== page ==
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Let your sexy ‘Love Language’ do the talking with these easy Valentine’s Day ideas

by | Feb 4, 2020 | Lower Stress | 0 comments

Reading Time: 4 mins ( Word Count: 627 )

Which “love language” do you speak? Here’s how some of the guys at Don’t Change Much jokingly answered the question:

“I let my hands do the talking.”
“I just repeat whatever Barry White says.”
“Whatever language she wants me to speak, dammit!”

Seriously though, love languages are a thing. According to this bestselling book, there are five basic ways romantic partners express and experience love. Take this fun couples quiz to find out which one suits your relationship best. Then you can pair that info with these easy, healthy and inexpensive tips for celebrating Feb. 14 and other romantic occasions such as birthdays, anniversaries, Mondays, Tuesdays, Wednesdays, Thursdays…you get the idea.

Language 1: Physical Touch

The book notes that this language “isn’t all about the bedroom.” If you and your partner show excitement, concern and care with “hugs, pats on the back, hand-holding and thoughtful touches on the arm, shoulder, or face,” then this could be your go-to love language.

One easy way to work more physical touch into your lives is to get active together. A romantic Valentine’s Day stroll, for instance, is a win-win: It’s bound to lead to some hand-holding — and who knows what else from there.

Language 2: Quality Time

“Nothing says ‘I love you,’ like full, undivided attention,” the book points out, which is pretty awesome given that full, undivided attention doesn’t have to be expensive or elaborate. Sometimes it’s merely about changing up your daily routine, say, with a little friendly competition. Dust off the Monopoly board, play pool or go bowling, and if all goes well, everybody wins. Remember: It’s all fun and games until someone loses their clothes, then it’s Valentine’s Day!

Language 3: Words of Affirmation

Unsolicited compliments and hearing “I love you” mean the world to you and your partner if this is your love language, the book says. This may sound simple, but words of affirmation can get lost in the daily grind. That’s where these tips come in:

Make it a sweet farewell: Don’t lumber out of the house with your travel mug after a quick peck on the cheek. Look your lover in the eye and tell them they look hot.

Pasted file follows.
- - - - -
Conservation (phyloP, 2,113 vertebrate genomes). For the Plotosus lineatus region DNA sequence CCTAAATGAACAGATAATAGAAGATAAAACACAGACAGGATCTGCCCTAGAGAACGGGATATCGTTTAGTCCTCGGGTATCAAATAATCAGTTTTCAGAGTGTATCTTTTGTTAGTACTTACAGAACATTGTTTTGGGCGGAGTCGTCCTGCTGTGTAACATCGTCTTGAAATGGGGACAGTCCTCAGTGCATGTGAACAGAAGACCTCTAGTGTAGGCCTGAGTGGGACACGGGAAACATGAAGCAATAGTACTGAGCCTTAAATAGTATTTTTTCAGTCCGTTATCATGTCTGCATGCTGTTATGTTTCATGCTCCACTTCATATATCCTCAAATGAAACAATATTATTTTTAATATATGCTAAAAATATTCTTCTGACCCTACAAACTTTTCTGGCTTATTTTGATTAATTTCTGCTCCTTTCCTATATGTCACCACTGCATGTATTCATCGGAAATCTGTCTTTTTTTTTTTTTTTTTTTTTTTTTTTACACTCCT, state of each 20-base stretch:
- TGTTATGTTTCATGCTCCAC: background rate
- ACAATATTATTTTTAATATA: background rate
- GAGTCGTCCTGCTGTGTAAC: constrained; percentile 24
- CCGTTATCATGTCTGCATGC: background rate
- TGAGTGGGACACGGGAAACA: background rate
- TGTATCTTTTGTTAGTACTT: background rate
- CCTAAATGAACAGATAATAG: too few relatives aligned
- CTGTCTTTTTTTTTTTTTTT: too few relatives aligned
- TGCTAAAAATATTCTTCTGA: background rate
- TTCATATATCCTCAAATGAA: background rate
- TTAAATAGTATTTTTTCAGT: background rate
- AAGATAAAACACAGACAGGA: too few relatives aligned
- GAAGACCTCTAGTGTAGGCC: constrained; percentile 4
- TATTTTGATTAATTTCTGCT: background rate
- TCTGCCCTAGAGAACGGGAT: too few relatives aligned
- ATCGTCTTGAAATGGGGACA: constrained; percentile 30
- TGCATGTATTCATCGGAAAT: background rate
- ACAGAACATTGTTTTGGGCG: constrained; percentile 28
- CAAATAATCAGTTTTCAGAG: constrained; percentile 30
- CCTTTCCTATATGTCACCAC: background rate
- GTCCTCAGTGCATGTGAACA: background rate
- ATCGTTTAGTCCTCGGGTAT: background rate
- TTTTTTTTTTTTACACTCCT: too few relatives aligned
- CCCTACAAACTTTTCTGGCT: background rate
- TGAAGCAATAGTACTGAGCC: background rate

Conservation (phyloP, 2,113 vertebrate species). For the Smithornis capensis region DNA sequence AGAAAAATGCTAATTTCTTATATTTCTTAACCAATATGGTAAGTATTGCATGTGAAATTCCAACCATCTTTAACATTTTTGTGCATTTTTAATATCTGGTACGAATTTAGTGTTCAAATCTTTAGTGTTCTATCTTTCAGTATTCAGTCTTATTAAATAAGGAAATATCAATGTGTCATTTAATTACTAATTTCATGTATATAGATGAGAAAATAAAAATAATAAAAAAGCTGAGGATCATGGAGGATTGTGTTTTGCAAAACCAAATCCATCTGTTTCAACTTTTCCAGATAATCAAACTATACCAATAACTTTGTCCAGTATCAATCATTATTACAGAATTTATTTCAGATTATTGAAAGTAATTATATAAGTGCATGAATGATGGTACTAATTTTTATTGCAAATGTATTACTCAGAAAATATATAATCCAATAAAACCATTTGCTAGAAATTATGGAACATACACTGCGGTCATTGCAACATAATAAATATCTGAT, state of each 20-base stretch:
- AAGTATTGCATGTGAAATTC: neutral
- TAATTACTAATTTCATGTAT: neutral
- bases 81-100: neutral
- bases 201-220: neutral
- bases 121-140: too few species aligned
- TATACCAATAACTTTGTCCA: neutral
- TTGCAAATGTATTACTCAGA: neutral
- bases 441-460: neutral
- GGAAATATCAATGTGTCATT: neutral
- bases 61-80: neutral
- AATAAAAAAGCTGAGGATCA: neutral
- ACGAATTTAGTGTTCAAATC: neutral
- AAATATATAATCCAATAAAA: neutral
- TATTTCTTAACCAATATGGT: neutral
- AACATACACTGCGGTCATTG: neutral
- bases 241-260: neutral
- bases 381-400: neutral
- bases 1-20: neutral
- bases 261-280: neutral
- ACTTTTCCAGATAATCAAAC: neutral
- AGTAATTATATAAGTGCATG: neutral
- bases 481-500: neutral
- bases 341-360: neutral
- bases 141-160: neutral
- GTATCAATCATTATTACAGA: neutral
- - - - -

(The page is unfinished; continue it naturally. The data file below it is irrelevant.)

Post-work debrief: Make time for a 15-minute chat when you get home. You can even do it during that walk we just mentioned. Unpacking your day will help both of you blow off steam, relax and get in the mood.

Language 4: Acts of Service

Can painting walls or shovelling snow really be expressions of love? They sure can, the book says: “Anything you do to ease the burden of responsibilities weighing on an ‘Acts of Service’ person will speak volumes.”

As well as scoring you some brownie points, doing chores can also improve your health. Kick winter jobs up a notch by doing them more quickly, or adding extra moves like lunges and squats.

Language 5: Receiving Gifts

These couples “thrive on the love, thoughtfulness, and effort behind gifts,” the book says, and that’s where a romantic meal, prepared by you, can score serious points come Feb. 14. According to research, after all, guys are deemed to be sexiest when they’re working magic in the kitchen. 

Wondering what to cook? Check out these recipes for a delicious, easy and healthy three-course meal:

Starter: Potato & Leek Soup

Main course: Chef Ned Bell’s Wildly Delicious Baked Salmon

Dessert: Championship Chocolate Fudge

Second dessert: Time to let your hands (and/or Barry White) do the talking…

Do you have any other easy Valentine’s Day ideas? Help your buddies out by sharing them in the comments below!

If you want to learn more about mental health, check out the Guy’s Guide to Mental Health.

Filed under: Lower Stress

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<a href="https://dontchangemuch.ca/author/adam/" target="_self">Adam Bisby</a>

Adam Bisby

Adam Bisby is a Toronto-based freelance journalist and father of two. He’s been covering men’s health for over 20 years. As well as researching and blogging for Don’t Change Much since 2015, Adam’s award-winning work has appeared in the Globe and Mail, Toronto Star, and National Post newspapers.

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